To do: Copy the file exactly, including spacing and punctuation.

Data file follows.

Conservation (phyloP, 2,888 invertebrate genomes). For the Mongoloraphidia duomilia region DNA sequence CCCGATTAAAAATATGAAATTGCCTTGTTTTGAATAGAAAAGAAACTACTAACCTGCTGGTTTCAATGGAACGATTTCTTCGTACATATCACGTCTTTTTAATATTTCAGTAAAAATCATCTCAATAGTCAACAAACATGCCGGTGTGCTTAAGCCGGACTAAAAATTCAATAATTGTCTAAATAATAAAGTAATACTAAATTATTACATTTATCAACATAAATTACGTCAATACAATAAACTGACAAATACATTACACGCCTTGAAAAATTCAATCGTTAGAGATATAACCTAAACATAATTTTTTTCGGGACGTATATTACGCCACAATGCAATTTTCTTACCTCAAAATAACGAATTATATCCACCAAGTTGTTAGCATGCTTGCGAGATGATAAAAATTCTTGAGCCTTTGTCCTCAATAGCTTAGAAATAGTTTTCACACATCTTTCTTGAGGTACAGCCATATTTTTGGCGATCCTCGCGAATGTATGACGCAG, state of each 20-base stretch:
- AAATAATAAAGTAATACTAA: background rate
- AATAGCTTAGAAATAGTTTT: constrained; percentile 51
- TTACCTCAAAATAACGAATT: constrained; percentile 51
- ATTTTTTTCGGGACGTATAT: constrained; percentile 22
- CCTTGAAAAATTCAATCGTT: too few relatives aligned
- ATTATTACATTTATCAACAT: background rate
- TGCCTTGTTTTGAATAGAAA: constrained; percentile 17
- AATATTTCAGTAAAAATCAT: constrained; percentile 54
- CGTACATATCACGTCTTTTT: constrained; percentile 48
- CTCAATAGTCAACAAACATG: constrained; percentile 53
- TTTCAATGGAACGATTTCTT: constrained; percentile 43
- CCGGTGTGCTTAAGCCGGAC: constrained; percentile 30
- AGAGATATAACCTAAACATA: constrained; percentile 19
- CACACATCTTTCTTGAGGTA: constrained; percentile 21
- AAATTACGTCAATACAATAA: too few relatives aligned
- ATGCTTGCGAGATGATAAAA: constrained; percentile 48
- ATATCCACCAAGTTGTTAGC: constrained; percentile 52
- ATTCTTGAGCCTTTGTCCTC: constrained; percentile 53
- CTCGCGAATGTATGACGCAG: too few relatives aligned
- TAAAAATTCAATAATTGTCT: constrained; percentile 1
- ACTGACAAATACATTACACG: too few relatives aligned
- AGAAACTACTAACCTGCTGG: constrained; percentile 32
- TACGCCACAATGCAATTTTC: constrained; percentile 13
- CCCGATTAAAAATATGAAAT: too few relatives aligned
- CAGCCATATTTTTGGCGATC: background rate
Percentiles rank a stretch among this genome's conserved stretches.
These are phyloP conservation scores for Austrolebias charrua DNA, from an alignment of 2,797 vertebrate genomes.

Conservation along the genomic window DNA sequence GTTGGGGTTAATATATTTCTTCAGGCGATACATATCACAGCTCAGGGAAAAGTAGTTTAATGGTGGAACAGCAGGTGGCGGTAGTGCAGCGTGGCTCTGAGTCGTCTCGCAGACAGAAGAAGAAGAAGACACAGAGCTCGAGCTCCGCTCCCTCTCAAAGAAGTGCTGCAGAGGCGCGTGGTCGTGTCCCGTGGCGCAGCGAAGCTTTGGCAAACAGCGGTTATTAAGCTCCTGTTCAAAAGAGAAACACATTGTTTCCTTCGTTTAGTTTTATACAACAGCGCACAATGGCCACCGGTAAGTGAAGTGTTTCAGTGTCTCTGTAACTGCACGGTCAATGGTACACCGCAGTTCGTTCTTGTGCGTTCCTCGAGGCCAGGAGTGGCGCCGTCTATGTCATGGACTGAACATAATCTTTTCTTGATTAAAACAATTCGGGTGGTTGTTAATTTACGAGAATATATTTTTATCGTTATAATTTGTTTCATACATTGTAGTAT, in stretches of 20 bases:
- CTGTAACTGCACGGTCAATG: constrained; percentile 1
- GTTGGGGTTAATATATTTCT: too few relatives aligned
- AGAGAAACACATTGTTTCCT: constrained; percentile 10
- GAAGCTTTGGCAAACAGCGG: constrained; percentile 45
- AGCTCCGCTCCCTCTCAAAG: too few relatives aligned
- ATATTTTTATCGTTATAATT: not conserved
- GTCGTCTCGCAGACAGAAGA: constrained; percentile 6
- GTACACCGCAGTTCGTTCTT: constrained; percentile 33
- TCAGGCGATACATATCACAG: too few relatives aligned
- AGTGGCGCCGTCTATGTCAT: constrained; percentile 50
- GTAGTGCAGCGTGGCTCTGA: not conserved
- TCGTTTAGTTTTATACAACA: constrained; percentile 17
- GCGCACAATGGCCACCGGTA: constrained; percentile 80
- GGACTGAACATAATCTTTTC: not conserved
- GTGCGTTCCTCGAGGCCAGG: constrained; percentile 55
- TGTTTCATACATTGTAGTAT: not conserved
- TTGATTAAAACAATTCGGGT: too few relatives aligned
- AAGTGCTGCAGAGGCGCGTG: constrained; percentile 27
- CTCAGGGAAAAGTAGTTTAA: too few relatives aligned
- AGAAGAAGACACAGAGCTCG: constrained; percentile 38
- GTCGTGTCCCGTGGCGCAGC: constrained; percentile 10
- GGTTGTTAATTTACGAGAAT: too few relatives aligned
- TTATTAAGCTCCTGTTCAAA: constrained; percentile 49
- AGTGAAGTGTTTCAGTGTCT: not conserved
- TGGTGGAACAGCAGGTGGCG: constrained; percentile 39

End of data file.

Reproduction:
Conservation (phyloP, 2,888 invertebrate genomes). For the Mongoloraphidia duomilia region DNA sequence CCCGATTAAAAATATGAAATTGCCTTGTTTTGAATAGAAAAGAAACTACTAACCTGCTGGTTTCAATGGAACGATTTCTTCGTACATATCACGTCTTTTTAATATTTCAGTAAAAATCATCTCAATAGTCAACAAACATGCCGGTGTGCTTAAGCCGGACTAAAAATTCAATAATTGTCTAAATAATAAAGTAATACTAAATTATTACATTTATCAACATAAATTACGTCAATACAATAAACTGACAAATACATTACACGCCTTGAAAAATTCAATCGTTAGAGATATAACCTAAACATAATTTTTTTCGGGACGTATATTACGCCACAATGCAATTTTCTTACCTCAAAATAACGAATTATATCCACCAAGTTGTTAGCATGCTTGCGAGATGATAAAAATTCTTGAGCCTTTGTCCTCAATAGCTTAGAAATAGTTTTCACACATCTTTCTTGAGGTACAGCCATATTTTTGGCGATCCTCGCGAATGTATGACGCAG, state of each 20-base stretch:
- AAATAATAAAGTAATACTAA: background rate
- AATAGCTTAGAAATAGTTTT: constrained; percentile 51
- TTACCTCAAAATAACGAATT: constrained; percentile 51
- ATTTTTTTCGGGACGTATAT: constrained; percentile 22
- CCTTGAAAAATTCAATCGTT: too few relatives aligned
- ATTATTACATTTATCAACAT: background rate
- TGCCTTGTTTTGAATAGAAA: constrained; percentile 17
- AATATTTCAGTAAAAATCAT: constrained; percentile 54
- CGTACATATCACGTCTTTTT: constrained; percentile 48
- CTCAATAGTCAACAAACATG: constrained; percentile 53
- TTTCAATGGAACGATTTCTT: constrained; percentile 43
- CCGGTGTGCTTAAGCCGGAC: constrained; percentile 30
- AGAGATATAACCTAAACATA: constrained; percentile 19
- CACACATCTTTCTTGAGGTA: constrained; percentile 21
- AAATTACGTCAATACAATAA: too few relatives aligned
- ATGCTTGCGAGATGATAAAA: constrained; percentile 48
- ATATCCACCAAGTTGTTAGC: constrained; percentile 52
- ATTCTTGAGCCTTTGTCCTC: constrained; percentile 53
- CTCGCGAATGTATGACGCAG: too few relatives aligned
- TAAAAATTCAATAATTGTCT: constrained; percentile 1
- ACTGACAAATACATTACACG: too few relatives aligned
- AGAAACTACTAACCTGCTGG: constrained; percentile 32
- TACGCCACAATGCAATTTTC: constrained; percentile 13
- CCCGATTAAAAATATGAAAT: too few relatives aligned
- CAGCCATATTTTTGGCGATC: background rate
Percentiles rank a stretch among this genome's conserved stretches.
These are phyloP conservation scores for Austrolebias charrua DNA, from an alignment of 2,797 vertebrate genomes.

Conservation along the genomic window DNA sequence GTTGGGGTTAATATATTTCTTCAGGCGATACATATCACAGCTCAGGGAAAAGTAGTTTAATGGTGGAACAGCAGGTGGCGGTAGTGCAGCGTGGCTCTGAGTCGTCTCGCAGACAGAAGAAGAAGAAGACACAGAGCTCGAGCTCCGCTCCCTCTCAAAGAAGTGCTGCAGAGGCGCGTGGTCGTGTCCCGTGGCGCAGCGAAGCTTTGGCAAACAGCGGTTATTAAGCTCCTGTTCAAAAGAGAAACACATTGTTTCCTTCGTTTAGTTTTATACAACAGCGCACAATGGCCACCGGTAAGTGAAGTGTTTCAGTGTCTCTGTAACTGCACGGTCAATGGTACACCGCAGTTCGTTCTTGTGCGTTCCTCGAGGCCAGGAGTGGCGCCGTCTATGTCATGGACTGAACATAATCTTTTCTTGATTAAAACAATTCGGGTGGTTGTTAATTTACGAGAATATATTTTTATCGTTATAATTTGTTTCATACATTGTAGTAT, in stretches of 20 bases:
- CTGTAACTGCACGGTCAATG: constrained; percentile 1
- GTTGGGGTTAATATATTTCT: too few relatives aligned
- AGAGAAACACATTGTTTCCT: constrained; percentile 10
- GAAGCTTTGGCAAACAGCGG: constrained; percentile 45
- AGCTCCGCTCCCTCTCAAAG: too few relatives aligned
- ATATTTTTATCGTTATAATT: not conserved
- GTCGTCTCGCAGACAGAAGA: constrained; percentile 6
- GTACACCGCAGTTCGTTCTT: constrained; percentile 33
- TCAGGCGATACATATCACAG: too few relatives aligned
- AGTGGCGCCGTCTATGTCAT: constrained; percentile 50
- GTAGTGCAGCGTGGCTCTGA: not conserved
- TCGTTTAGTTTTATACAACA: constrained; percentile 17
- GCGCACAATGGCCACCGGTA: constrained; percentile 80
- GGACTGAACATAATCTTTTC: not conserved
- GTGCGTTCCTCGAGGCCAGG: constrained; percentile 55
- TGTTTCATACATTGTAGTAT: not conserved
- TTGATTAAAACAATTCGGGT: too few relatives aligned
- AAGTGCTGCAGAGGCGCGTG: constrained; percentile 27
- CTCAGGGAAAAGTAGTTTAA: too few relatives aligned
- AGAAGAAGACACAGAGCTCG: constrained; percentile 38
- GTCGTGTCCCGTGGCGCAGC: constrained; percentile 10
- GGTTGTTAATTTACGAGAAT: too few relatives aligned
- TTATTAAGCTCCTGTTCAAA: constrained; percentile 49
- AGTGAAGTGTTTCAGTGTCT: not conserved
- TGGTGGAACAGCAGGTGGCG: constrained; percentile 39